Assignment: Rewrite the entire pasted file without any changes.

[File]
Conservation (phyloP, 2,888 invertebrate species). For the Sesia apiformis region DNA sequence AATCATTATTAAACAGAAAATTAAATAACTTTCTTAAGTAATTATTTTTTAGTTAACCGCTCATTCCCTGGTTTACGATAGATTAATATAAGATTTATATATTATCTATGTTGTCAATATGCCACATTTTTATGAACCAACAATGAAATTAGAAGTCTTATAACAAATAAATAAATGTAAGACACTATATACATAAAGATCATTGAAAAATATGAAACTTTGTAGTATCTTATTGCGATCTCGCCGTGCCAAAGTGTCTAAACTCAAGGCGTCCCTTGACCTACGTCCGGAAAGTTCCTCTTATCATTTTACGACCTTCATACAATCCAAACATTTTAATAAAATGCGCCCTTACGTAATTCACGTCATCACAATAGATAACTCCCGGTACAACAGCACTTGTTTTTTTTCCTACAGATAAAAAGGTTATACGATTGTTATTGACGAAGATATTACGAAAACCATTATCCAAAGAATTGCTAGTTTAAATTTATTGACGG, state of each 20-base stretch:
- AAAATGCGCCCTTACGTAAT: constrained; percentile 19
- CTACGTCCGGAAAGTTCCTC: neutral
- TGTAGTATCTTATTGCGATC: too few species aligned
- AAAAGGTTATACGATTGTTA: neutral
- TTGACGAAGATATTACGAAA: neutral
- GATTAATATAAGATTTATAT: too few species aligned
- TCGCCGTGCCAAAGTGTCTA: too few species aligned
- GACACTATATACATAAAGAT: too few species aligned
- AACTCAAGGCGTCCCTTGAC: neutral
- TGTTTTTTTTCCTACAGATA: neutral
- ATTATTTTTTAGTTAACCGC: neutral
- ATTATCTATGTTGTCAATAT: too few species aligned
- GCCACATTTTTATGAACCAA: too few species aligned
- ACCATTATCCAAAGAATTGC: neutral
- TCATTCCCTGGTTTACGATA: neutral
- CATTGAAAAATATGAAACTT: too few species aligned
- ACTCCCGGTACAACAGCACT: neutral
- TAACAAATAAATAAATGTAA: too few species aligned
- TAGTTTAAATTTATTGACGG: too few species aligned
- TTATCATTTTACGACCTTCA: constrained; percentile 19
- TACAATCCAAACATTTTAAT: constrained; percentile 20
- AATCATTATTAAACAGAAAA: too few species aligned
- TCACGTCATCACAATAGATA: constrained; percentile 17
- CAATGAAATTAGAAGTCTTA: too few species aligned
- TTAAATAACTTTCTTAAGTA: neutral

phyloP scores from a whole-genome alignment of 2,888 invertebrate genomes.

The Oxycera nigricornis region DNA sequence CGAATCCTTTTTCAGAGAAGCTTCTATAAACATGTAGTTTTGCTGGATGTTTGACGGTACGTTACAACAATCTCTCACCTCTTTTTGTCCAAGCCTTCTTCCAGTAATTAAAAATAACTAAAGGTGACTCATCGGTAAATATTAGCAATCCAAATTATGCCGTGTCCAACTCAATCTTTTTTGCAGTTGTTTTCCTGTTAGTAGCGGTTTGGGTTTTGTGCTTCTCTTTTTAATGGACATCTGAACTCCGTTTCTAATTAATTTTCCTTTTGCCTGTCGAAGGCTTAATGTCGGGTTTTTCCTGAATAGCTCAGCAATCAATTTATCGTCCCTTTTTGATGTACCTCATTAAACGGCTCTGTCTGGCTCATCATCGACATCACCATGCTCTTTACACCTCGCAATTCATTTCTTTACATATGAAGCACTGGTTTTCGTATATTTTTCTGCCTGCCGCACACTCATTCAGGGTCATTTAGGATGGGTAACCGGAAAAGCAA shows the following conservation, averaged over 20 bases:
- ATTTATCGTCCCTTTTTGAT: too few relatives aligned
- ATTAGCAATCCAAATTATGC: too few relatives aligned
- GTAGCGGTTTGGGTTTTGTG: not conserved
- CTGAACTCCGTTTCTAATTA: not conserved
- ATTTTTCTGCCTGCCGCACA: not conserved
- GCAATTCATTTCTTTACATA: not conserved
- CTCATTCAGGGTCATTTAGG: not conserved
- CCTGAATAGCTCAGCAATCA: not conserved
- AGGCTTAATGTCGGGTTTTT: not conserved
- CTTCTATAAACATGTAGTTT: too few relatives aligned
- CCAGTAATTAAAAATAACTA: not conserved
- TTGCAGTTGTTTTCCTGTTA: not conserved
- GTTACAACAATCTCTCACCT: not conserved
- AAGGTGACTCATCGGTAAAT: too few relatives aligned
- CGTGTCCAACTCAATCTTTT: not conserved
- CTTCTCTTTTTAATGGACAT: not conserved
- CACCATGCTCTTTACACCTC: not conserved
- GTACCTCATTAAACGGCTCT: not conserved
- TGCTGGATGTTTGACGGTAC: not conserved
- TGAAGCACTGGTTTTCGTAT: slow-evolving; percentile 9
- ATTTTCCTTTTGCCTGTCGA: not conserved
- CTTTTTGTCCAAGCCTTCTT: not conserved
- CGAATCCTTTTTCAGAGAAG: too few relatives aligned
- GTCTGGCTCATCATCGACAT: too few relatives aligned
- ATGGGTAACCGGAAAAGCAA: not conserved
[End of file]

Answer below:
Conservation (phyloP, 2,888 invertebrate species). For the Sesia apiformis region DNA sequence AATCATTATTAAACAGAAAATTAAATAACTTTCTTAAGTAATTATTTTTTAGTTAACCGCTCATTCCCTGGTTTACGATAGATTAATATAAGATTTATATATTATCTATGTTGTCAATATGCCACATTTTTATGAACCAACAATGAAATTAGAAGTCTTATAACAAATAAATAAATGTAAGACACTATATACATAAAGATCATTGAAAAATATGAAACTTTGTAGTATCTTATTGCGATCTCGCCGTGCCAAAGTGTCTAAACTCAAGGCGTCCCTTGACCTACGTCCGGAAAGTTCCTCTTATCATTTTACGACCTTCATACAATCCAAACATTTTAATAAAATGCGCCCTTACGTAATTCACGTCATCACAATAGATAACTCCCGGTACAACAGCACTTGTTTTTTTTCCTACAGATAAAAAGGTTATACGATTGTTATTGACGAAGATATTACGAAAACCATTATCCAAAGAATTGCTAGTTTAAATTTATTGACGG, state of each 20-base stretch:
- AAAATGCGCCCTTACGTAAT: constrained; percentile 19
- CTACGTCCGGAAAGTTCCTC: neutral
- TGTAGTATCTTATTGCGATC: too few species aligned
- AAAAGGTTATACGATTGTTA: neutral
- TTGACGAAGATATTACGAAA: neutral
- GATTAATATAAGATTTATAT: too few species aligned
- TCGCCGTGCCAAAGTGTCTA: too few species aligned
- GACACTATATACATAAAGAT: too few species aligned
- AACTCAAGGCGTCCCTTGAC: neutral
- TGTTTTTTTTCCTACAGATA: neutral
- ATTATTTTTTAGTTAACCGC: neutral
- ATTATCTATGTTGTCAATAT: too few species aligned
- GCCACATTTTTATGAACCAA: too few species aligned
- ACCATTATCCAAAGAATTGC: neutral
- TCATTCCCTGGTTTACGATA: neutral
- CATTGAAAAATATGAAACTT: too few species aligned
- ACTCCCGGTACAACAGCACT: neutral
- TAACAAATAAATAAATGTAA: too few species aligned
- TAGTTTAAATTTATTGACGG: too few species aligned
- TTATCATTTTACGACCTTCA: constrained; percentile 19
- TACAATCCAAACATTTTAAT: constrained; percentile 20
- AATCATTATTAAACAGAAAA: too few species aligned
- TCACGTCATCACAATAGATA: constrained; percentile 17
- CAATGAAATTAGAAGTCTTA: too few species aligned
- TTAAATAACTTTCTTAAGTA: neutral

phyloP scores from a whole-genome alignment of 2,888 invertebrate genomes.

The Oxycera nigricornis region DNA sequence CGAATCCTTTTTCAGAGAAGCTTCTATAAACATGTAGTTTTGCTGGATGTTTGACGGTACGTTACAACAATCTCTCACCTCTTTTTGTCCAAGCCTTCTTCCAGTAATTAAAAATAACTAAAGGTGACTCATCGGTAAATATTAGCAATCCAAATTATGCCGTGTCCAACTCAATCTTTTTTGCAGTTGTTTTCCTGTTAGTAGCGGTTTGGGTTTTGTGCTTCTCTTTTTAATGGACATCTGAACTCCGTTTCTAATTAATTTTCCTTTTGCCTGTCGAAGGCTTAATGTCGGGTTTTTCCTGAATAGCTCAGCAATCAATTTATCGTCCCTTTTTGATGTACCTCATTAAACGGCTCTGTCTGGCTCATCATCGACATCACCATGCTCTTTACACCTCGCAATTCATTTCTTTACATATGAAGCACTGGTTTTCGTATATTTTTCTGCCTGCCGCACACTCATTCAGGGTCATTTAGGATGGGTAACCGGAAAAGCAA shows the following conservation, averaged over 20 bases:
- ATTTATCGTCCCTTTTTGAT: too few relatives aligned
- ATTAGCAATCCAAATTATGC: too few relatives aligned
- GTAGCGGTTTGGGTTTTGTG: not conserved
- CTGAACTCCGTTTCTAATTA: not conserved
- ATTTTTCTGCCTGCCGCACA: not conserved
- GCAATTCATTTCTTTACATA: not conserved
- CTCATTCAGGGTCATTTAGG: not conserved
- CCTGAATAGCTCAGCAATCA: not conserved
- AGGCTTAATGTCGGGTTTTT: not conserved
- CTTCTATAAACATGTAGTTT: too few relatives aligned
- CCAGTAATTAAAAATAACTA: not conserved
- TTGCAGTTGTTTTCCTGTTA: not conserved
- GTTACAACAATCTCTCACCT: not conserved
- AAGGTGACTCATCGGTAAAT: too few relatives aligned
- CGTGTCCAACTCAATCTTTT: not conserved
- CTTCTCTTTTTAATGGACAT: not conserved
- CACCATGCTCTTTACACCTC: not conserved
- GTACCTCATTAAACGGCTCT: not conserved
- TGCTGGATGTTTGACGGTAC: not conserved
- TGAAGCACTGGTTTTCGTAT: slow-evolving; percentile 9
- ATTTTCCTTTTGCCTGTCGA: not conserved
- CTTTTTGTCCAAGCCTTCTT: not conserved
- CGAATCCTTTTTCAGAGAAG: too few relatives aligned
- GTCTGGCTCATCATCGACAT: too few relatives aligned
- ATGGGTAACCGGAAAAGCAA: not conserved